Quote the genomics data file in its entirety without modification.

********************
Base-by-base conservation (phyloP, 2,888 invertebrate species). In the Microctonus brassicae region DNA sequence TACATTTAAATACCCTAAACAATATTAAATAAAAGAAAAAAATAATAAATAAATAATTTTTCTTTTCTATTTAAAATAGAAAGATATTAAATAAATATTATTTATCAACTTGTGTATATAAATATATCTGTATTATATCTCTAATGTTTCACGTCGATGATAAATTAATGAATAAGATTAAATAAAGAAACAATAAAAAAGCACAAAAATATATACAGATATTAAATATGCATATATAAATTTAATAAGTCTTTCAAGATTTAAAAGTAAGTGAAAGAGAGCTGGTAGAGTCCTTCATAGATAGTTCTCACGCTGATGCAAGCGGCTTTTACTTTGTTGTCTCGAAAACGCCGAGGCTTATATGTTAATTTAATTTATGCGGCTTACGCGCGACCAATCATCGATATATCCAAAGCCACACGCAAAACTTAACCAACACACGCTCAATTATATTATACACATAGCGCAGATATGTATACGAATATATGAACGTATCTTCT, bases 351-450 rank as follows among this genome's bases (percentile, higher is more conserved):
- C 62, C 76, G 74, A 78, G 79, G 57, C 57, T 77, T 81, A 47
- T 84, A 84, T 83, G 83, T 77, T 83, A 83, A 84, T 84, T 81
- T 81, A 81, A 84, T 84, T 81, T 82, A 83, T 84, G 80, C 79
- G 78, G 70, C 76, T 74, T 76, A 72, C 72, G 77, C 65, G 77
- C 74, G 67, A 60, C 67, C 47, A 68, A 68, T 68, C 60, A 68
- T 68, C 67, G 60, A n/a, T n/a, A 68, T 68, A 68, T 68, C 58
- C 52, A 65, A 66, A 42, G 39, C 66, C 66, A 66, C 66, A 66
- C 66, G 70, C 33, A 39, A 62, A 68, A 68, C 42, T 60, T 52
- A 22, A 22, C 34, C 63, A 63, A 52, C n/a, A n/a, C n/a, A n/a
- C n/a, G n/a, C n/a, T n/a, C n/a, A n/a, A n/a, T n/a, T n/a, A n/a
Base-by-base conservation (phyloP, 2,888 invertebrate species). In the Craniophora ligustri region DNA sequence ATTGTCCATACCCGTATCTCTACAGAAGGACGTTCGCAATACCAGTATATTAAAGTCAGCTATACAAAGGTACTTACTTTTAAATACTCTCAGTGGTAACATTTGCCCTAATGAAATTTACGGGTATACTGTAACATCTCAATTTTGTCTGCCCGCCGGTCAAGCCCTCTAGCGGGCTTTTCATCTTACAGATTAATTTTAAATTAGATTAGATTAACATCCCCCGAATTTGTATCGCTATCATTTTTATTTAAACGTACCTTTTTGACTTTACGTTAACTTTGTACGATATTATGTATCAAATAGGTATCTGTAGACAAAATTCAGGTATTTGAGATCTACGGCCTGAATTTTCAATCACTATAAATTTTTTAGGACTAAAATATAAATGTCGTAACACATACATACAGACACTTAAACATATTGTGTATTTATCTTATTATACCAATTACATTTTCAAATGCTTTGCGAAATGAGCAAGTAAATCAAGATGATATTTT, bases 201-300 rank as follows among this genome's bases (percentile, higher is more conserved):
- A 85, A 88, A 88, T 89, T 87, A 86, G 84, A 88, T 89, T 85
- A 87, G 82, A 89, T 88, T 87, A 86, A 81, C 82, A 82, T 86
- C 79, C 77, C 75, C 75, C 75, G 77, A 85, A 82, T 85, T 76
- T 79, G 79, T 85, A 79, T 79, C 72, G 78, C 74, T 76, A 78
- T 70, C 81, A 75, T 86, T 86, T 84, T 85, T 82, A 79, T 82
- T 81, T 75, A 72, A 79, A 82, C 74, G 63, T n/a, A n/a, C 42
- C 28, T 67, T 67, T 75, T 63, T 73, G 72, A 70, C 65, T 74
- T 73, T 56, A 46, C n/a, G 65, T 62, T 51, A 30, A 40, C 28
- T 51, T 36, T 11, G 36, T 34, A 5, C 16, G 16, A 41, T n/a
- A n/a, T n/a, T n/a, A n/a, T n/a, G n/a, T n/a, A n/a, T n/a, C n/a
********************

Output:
Base-by-base conservation (phyloP, 2,888 invertebrate species). In the Microctonus brassicae region DNA sequence TACATTTAAATACCCTAAACAATATTAAATAAAAGAAAAAAATAATAAATAAATAATTTTTCTTTTCTATTTAAAATAGAAAGATATTAAATAAATATTATTTATCAACTTGTGTATATAAATATATCTGTATTATATCTCTAATGTTTCACGTCGATGATAAATTAATGAATAAGATTAAATAAAGAAACAATAAAAAAGCACAAAAATATATACAGATATTAAATATGCATATATAAATTTAATAAGTCTTTCAAGATTTAAAAGTAAGTGAAAGAGAGCTGGTAGAGTCCTTCATAGATAGTTCTCACGCTGATGCAAGCGGCTTTTACTTTGTTGTCTCGAAAACGCCGAGGCTTATATGTTAATTTAATTTATGCGGCTTACGCGCGACCAATCATCGATATATCCAAAGCCACACGCAAAACTTAACCAACACACGCTCAATTATATTATACACATAGCGCAGATATGTATACGAATATATGAACGTATCTTCT, bases 351-450 rank as follows among this genome's bases (percentile, higher is more conserved):
- C 62, C 76, G 74, A 78, G 79, G 57, C 57, T 77, T 81, A 47
- T 84, A 84, T 83, G 83, T 77, T 83, A 83, A 84, T 84, T 81
- T 81, A 81, A 84, T 84, T 81, T 82, A 83, T 84, G 80, C 79
- G 78, G 70, C 76, T 74, T 76, A 72, C 72, G 77, C 65, G 77
- C 74, G 67, A 60, C 67, C 47, A 68, A 68, T 68, C 60, A 68
- T 68, C 67, G 60, A n/a, T n/a, A 68, T 68, A 68, T 68, C 58
- C 52, A 65, A 66, A 42, G 39, C 66, C 66, A 66, C 66, A 66
- C 66, G 70, C 33, A 39, A 62, A 68, A 68, C 42, T 60, T 52
- A 22, A 22, C 34, C 63, A 63, A 52, C n/a, A n/a, C n/a, A n/a
- C n/a, G n/a, C n/a, T n/a, C n/a, A n/a, A n/a, T n/a, T n/a, A n/a
Base-by-base conservation (phyloP, 2,888 invertebrate species). In the Craniophora ligustri region DNA sequence ATTGTCCATACCCGTATCTCTACAGAAGGACGTTCGCAATACCAGTATATTAAAGTCAGCTATACAAAGGTACTTACTTTTAAATACTCTCAGTGGTAACATTTGCCCTAATGAAATTTACGGGTATACTGTAACATCTCAATTTTGTCTGCCCGCCGGTCAAGCCCTCTAGCGGGCTTTTCATCTTACAGATTAATTTTAAATTAGATTAGATTAACATCCCCCGAATTTGTATCGCTATCATTTTTATTTAAACGTACCTTTTTGACTTTACGTTAACTTTGTACGATATTATGTATCAAATAGGTATCTGTAGACAAAATTCAGGTATTTGAGATCTACGGCCTGAATTTTCAATCACTATAAATTTTTTAGGACTAAAATATAAATGTCGTAACACATACATACAGACACTTAAACATATTGTGTATTTATCTTATTATACCAATTACATTTTCAAATGCTTTGCGAAATGAGCAAGTAAATCAAGATGATATTTT, bases 201-300 rank as follows among this genome's bases (percentile, higher is more conserved):
- A 85, A 88, A 88, T 89, T 87, A 86, G 84, A 88, T 89, T 85
- A 87, G 82, A 89, T 88, T 87, A 86, A 81, C 82, A 82, T 86
- C 79, C 77, C 75, C 75, C 75, G 77, A 85, A 82, T 85, T 76
- T 79, G 79, T 85, A 79, T 79, C 72, G 78, C 74, T 76, A 78
- T 70, C 81, A 75, T 86, T 86, T 84, T 85, T 82, A 79, T 82
- T 81, T 75, A 72, A 79, A 82, C 74, G 63, T n/a, A n/a, C 42
- C 28, T 67, T 67, T 75, T 63, T 73, G 72, A 70, C 65, T 74
- T 73, T 56, A 46, C n/a, G 65, T 62, T 51, A 30, A 40, C 28
- T 51, T 36, T 11, G 36, T 34, A 5, C 16, G 16, A 41, T n/a
- A n/a, T n/a, T n/a, A n/a, T n/a, G n/a, T n/a, A n/a, T n/a, C n/a